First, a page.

BOSTON — Patriots running back James White announced his retirement from football Thursday with a statement on social media.
White, 30, retires after suffering a hip subluxation last September that required surgery and kept him bedridden for more than a month during recovery. He re-signed on a 2-year deal last spring, and started training camp on the Physically Unable to Perform list, but never progressed to full practice participation.
White played his entire eight-year career with the Patriots, rushing for 1,278 yards and 11 touchdowns while catching 381 passes for 3,278 yards and 25 touchdown in regular-season games. He won three Super Bowls and was named to the franchise’s 2010s All-Decade team.
White’s most memorable performance helped catapult the Patriots to the greatest comeback in Super Bowl history, a 34-28 triumph over the Falcons in Super Bowl LI, where he caught 14 passes for 110 yards and a touchdown and rushed for two more, including the game-winner in overtime. He set three Super Bowl records that night: most receptions (14), most points scored (20) and most touchdowns (3).
In his statement, White thanked Patriots owner Robert Kraft, head coach Bill Belichick, his teammates, the Patriots organization and his family.
The statement began: “It has been an honor to represent my family, my teammates, and the people of New England as a Patriot! Reflecting on my nine years in the NFL, and all the sacrifices it took to get here, there are many people that were just as much part of this journey. Thank you to my wife and kids for sacrificing my time with them to allow me to play football. My wife, Diana, especially.”
He later added: “To say that Foxboro will always hold a special place in my heart is an understatement.”
In his own statement, Belichick said White “defines the term consummate professional.” White joined the Patriots as a fourth-round pick out of Wisconsin in 2014. After appearing in just three games as a rookie, he emerged as the team’s primary third-down back and set the NFL standard for pass-catching and pass protection among running backs.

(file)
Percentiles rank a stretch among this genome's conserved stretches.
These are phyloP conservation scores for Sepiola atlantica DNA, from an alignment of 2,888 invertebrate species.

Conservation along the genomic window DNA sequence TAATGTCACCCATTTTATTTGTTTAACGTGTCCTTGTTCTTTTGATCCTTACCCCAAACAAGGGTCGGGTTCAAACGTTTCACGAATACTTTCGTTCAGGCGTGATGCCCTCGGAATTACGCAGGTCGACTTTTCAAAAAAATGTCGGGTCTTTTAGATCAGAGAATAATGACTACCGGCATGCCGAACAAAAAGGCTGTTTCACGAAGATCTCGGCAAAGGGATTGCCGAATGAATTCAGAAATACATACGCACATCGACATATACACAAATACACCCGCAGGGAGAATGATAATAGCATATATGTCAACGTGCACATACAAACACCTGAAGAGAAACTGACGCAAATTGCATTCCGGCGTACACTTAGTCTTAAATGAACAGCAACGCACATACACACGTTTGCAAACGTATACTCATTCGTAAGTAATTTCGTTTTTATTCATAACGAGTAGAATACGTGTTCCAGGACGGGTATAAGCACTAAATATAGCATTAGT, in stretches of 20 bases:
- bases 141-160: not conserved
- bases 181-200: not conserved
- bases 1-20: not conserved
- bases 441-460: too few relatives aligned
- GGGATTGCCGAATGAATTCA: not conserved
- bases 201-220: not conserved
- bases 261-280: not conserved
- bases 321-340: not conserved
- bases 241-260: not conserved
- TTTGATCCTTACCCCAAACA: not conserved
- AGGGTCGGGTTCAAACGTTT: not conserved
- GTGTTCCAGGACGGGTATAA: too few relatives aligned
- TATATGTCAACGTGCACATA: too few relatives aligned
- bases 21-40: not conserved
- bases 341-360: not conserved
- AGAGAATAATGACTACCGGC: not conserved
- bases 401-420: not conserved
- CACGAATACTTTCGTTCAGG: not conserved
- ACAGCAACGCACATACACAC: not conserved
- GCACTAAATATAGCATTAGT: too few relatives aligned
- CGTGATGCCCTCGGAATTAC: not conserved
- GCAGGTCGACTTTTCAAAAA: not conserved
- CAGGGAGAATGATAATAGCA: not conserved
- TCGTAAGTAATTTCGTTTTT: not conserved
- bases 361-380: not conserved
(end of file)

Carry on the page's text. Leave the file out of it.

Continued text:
Despite missing most of last season, White owns the most receptions (364), receiving yards (3,161) and receiving touchdowns (25) by a running back in the NFL since 2015.
“His dependability, consistency, unselfishness and performance under pressure are elite. Combining great intelligence, quickness and elusiveness, James was a perfect fit for our pass offense,” Belichick wrote. “While soft spoken, he brought exceptional leadership and competitive toughness to the team. He was a multi-year team captain and one of the most respected, best team players I have ever coached.”
White’s retirement ends his four-year streak of being elected a team captain. He was well-regarded across the locker room and a mentor to young players, including starting running back Damien Harris. In 2020, Harris said: “I can’t even put into words how much you can learn from a guy like James White. … I really look up to him a lot. And he knows that. I tell him every day every chance I get.”
White’s work ethic and determination were also noticed in the owner’s box. In a statement released Thursday, Kraft wrote he looks forward to celebrating White’s accomplishments for years to come; a possible nod to the running back’s airtight case for one day making the Patriots Hall of Fame.
“He is a man of great character and integrity and earned everyone’s respect through his work ethic, professionalism and positive daily demeanor,” Kraft said. “James became a part of the Patriots’ family while in New England, and while his presence in our locker room will be missed, we are happy for James and his family as they embark on a new adventure.”
At a charity event last month, White provided a sneak peek at his future.
“I’ll probably get into coaching or broadcasting, maybe even do radio,” he told a group of children. “Maybe I’ll open my own shoe store. I love shoes.”©2022 MediaNews Group, Inc. Visit at bostonherald.com. Distributed by Tribune Content Agency, LLC.